Your son or daughter may not be able to stop using morphine without help because morphine is extremely addictive. Morphine produces psychological addiction as well as physical tolerance for the drug very quickly. Many people come to rely on the sense of relaxation and wellbeing that the drug produces, yet they quickly find that they need ever increasing doses to achieve the same effects in the future. If a person continues to use morphine, he or she is likely to develop physical dependence within a few months of use. Once physical dependence has occurred, the person will experience miserable withdrawal symptoms if he or she tries to quit using the drug. Withdrawal from opiates has been compared to the worst case of the flu imaginable, Many people, even with the best of intentions and the will to quit using, find withdrawal so agonizing that they resort to using morphine just to escape the misery. At this point, the addict is using not to get high, but rather to avoid feeling extremely low.
Morphine is a potent central nervous system (CNS) depressant. An overdose of morphine may cause depressed breathing, which may be fatal. Overdose is always a possibility with use of opiates, regardless of the experience level of the user. An inexperienced user may overdose simply because he or she does not know how much to take. A veteran user may overdose because increasing tolerance to the drug causes him or her to use increasingly large doses; eventually, he or she may simply take too much.
People who shoot morphine intravenously risk other health complications as well. Intravenous drug use can lead to the spread of HIV/Aids, hepatitis and other infectious diseases. It can also lead to serious infections of the injection site, the veins or the heart. Vascular damage, such as collapsed veins, is also a possibility, which may then cause other problems, such as cell damage, due to inadequate blood flow. Any of these complications may prove fatal.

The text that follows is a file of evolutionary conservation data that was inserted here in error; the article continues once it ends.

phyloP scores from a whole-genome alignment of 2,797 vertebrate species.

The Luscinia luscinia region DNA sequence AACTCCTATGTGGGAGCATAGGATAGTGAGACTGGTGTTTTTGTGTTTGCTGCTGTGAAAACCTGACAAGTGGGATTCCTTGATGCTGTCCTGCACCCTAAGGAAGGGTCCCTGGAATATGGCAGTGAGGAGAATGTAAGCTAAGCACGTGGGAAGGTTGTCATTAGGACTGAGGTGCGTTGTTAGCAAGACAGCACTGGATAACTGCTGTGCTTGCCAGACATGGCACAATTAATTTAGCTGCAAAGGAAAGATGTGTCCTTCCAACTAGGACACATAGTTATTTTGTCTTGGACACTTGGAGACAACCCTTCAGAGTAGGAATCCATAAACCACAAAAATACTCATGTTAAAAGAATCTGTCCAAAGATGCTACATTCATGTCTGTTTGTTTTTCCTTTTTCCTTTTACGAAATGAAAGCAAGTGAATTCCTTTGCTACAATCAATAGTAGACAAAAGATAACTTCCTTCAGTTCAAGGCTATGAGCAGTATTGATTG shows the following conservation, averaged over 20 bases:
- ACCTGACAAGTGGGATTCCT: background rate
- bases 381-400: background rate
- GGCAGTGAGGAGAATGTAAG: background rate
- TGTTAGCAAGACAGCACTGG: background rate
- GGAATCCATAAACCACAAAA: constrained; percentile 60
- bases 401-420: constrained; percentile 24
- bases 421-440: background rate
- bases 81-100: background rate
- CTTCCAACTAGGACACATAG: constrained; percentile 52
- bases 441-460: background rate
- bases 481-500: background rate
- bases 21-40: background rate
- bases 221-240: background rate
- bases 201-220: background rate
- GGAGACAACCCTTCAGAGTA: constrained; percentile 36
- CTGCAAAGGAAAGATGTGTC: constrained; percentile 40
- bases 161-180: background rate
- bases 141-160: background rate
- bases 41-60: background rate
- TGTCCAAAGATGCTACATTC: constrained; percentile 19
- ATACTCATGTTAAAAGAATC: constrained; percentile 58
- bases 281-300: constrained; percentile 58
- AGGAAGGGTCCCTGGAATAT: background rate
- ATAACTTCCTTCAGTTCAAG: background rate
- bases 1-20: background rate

Addiction typically causes serious damage to a person’s lifestyle as well. Financial troubles, problems at work, legal issues, family problems and difficulty with interpersonal relationships are all characteristic of drug abuse and addiction.
Quitting use of morphine without professional assistance can be done, but it is extremely difficult. A person has a much better chance of quitting morphine safely and successfully if he or she takes advantage of the many treatment resources available.
Treatment begins with medically supervised detox. Medical staff will be on hand at all times during the difficult withdrawal process to monitor the patient’s condition and address any complications that arise. Staff members will also know the best ways to reduce withdrawal symptoms and make the patient as comfortable as possible.
Following detox, patients will begin counseling to address the behavioral aspects of addiction and any co-occurring disorders, such as depression, that may have contributed to the addiction and may impact recovery as well.
Ideally, a person should begin recovery voluntarily. However, morphine addiction may be a matter of life or death, and in some cases, an intervention may be necessary. If your son or daughter is addicted to morphine, don’t delay. We can discuss your case with you, outline your treatment options and help you find a professional interventionist if necessary. Call our toll-free, 24 hour helpline today.